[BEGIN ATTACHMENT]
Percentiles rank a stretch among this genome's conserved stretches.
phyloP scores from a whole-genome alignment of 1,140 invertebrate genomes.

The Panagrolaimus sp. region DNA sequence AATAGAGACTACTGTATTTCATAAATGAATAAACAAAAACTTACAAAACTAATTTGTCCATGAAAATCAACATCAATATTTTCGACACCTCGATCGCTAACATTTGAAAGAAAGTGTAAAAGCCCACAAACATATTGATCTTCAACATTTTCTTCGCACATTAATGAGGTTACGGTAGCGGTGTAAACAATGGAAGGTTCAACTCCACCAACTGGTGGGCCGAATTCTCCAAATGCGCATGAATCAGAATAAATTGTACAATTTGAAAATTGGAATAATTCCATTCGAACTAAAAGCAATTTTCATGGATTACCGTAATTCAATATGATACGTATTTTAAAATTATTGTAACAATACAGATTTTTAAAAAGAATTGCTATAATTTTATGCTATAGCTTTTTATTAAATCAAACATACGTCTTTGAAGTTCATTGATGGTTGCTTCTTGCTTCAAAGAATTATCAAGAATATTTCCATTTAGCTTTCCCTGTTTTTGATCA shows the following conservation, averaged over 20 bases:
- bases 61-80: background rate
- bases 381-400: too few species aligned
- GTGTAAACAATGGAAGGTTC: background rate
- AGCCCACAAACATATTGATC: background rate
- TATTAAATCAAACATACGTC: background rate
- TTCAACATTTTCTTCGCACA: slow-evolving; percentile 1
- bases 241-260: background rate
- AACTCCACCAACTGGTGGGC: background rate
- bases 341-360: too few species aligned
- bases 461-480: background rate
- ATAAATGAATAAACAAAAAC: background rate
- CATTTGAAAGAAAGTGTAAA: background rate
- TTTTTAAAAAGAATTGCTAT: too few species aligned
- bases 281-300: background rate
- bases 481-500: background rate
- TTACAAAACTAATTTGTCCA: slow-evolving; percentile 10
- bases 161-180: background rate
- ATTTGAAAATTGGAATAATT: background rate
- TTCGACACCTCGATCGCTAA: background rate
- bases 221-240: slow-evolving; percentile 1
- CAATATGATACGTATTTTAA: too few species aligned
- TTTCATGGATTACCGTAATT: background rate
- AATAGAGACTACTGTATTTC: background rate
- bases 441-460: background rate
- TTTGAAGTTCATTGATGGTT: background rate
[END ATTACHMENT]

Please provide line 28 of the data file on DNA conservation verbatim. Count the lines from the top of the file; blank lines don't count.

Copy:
- TTTGAAGTTCATTGATGGTT: background rate